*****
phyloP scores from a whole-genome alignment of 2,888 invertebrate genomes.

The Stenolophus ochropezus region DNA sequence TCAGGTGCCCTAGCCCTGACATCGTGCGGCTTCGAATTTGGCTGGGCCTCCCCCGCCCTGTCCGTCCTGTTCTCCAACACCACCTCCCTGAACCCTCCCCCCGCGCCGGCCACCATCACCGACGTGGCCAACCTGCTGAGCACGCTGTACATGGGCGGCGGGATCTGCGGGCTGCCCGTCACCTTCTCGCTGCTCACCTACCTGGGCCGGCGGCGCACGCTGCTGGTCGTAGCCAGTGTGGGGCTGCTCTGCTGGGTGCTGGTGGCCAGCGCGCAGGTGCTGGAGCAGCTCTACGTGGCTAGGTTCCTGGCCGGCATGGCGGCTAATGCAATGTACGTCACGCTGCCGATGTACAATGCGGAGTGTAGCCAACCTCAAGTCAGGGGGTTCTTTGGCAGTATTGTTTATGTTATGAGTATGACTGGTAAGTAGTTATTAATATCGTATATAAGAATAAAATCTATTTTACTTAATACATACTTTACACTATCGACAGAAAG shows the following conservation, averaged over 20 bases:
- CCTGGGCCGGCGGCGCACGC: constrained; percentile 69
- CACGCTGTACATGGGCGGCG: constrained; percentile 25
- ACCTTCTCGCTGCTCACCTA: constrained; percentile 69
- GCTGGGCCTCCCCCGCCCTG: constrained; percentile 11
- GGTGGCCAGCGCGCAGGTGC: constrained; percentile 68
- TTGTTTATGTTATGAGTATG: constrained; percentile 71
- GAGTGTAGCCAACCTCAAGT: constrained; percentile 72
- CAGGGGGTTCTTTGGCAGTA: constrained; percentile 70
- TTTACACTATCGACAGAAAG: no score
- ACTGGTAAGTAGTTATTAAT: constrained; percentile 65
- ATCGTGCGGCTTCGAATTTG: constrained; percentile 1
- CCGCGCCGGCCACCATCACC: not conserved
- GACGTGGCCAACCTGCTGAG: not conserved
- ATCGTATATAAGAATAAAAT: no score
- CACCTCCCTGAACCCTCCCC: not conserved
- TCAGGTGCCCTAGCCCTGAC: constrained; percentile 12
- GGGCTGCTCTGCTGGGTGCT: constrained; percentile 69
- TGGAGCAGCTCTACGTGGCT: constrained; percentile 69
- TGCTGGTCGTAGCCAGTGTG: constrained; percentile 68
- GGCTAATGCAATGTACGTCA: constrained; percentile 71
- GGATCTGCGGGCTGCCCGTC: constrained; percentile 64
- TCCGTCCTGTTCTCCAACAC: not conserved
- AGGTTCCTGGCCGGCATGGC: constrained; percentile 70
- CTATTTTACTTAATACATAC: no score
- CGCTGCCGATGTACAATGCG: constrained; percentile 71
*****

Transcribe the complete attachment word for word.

phyloP scores from a whole-genome alignment of 2,888 invertebrate genomes.

The Stenolophus ochropezus region DNA sequence TCAGGTGCCCTAGCCCTGACATCGTGCGGCTTCGAATTTGGCTGGGCCTCCCCCGCCCTGTCCGTCCTGTTCTCCAACACCACCTCCCTGAACCCTCCCCCCGCGCCGGCCACCATCACCGACGTGGCCAACCTGCTGAGCACGCTGTACATGGGCGGCGGGATCTGCGGGCTGCCCGTCACCTTCTCGCTGCTCACCTACCTGGGCCGGCGGCGCACGCTGCTGGTCGTAGCCAGTGTGGGGCTGCTCTGCTGGGTGCTGGTGGCCAGCGCGCAGGTGCTGGAGCAGCTCTACGTGGCTAGGTTCCTGGCCGGCATGGCGGCTAATGCAATGTACGTCACGCTGCCGATGTACAATGCGGAGTGTAGCCAACCTCAAGTCAGGGGGTTCTTTGGCAGTATTGTTTATGTTATGAGTATGACTGGTAAGTAGTTATTAATATCGTATATAAGAATAAAATCTATTTTACTTAATACATACTTTACACTATCGACAGAAAG shows the following conservation, averaged over 20 bases:
- CCTGGGCCGGCGGCGCACGC: constrained; percentile 69
- CACGCTGTACATGGGCGGCG: constrained; percentile 25
- ACCTTCTCGCTGCTCACCTA: constrained; percentile 69
- GCTGGGCCTCCCCCGCCCTG: constrained; percentile 11
- GGTGGCCAGCGCGCAGGTGC: constrained; percentile 68
- TTGTTTATGTTATGAGTATG: constrained; percentile 71
- GAGTGTAGCCAACCTCAAGT: constrained; percentile 72
- CAGGGGGTTCTTTGGCAGTA: constrained; percentile 70
- TTTACACTATCGACAGAAAG: no score
- ACTGGTAAGTAGTTATTAAT: constrained; percentile 65
- ATCGTGCGGCTTCGAATTTG: constrained; percentile 1
- CCGCGCCGGCCACCATCACC: not conserved
- GACGTGGCCAACCTGCTGAG: not conserved
- ATCGTATATAAGAATAAAAT: no score
- CACCTCCCTGAACCCTCCCC: not conserved
- TCAGGTGCCCTAGCCCTGAC: constrained; percentile 12
- GGGCTGCTCTGCTGGGTGCT: constrained; percentile 69
- TGGAGCAGCTCTACGTGGCT: constrained; percentile 69
- TGCTGGTCGTAGCCAGTGTG: constrained; percentile 68
- GGCTAATGCAATGTACGTCA: constrained; percentile 71
- GGATCTGCGGGCTGCCCGTC: constrained; percentile 64
- TCCGTCCTGTTCTCCAACAC: not conserved
- AGGTTCCTGGCCGGCATGGC: constrained; percentile 70
- CTATTTTACTTAATACATAC: no score
- CGCTGCCGATGTACAATGCG: constrained; percentile 71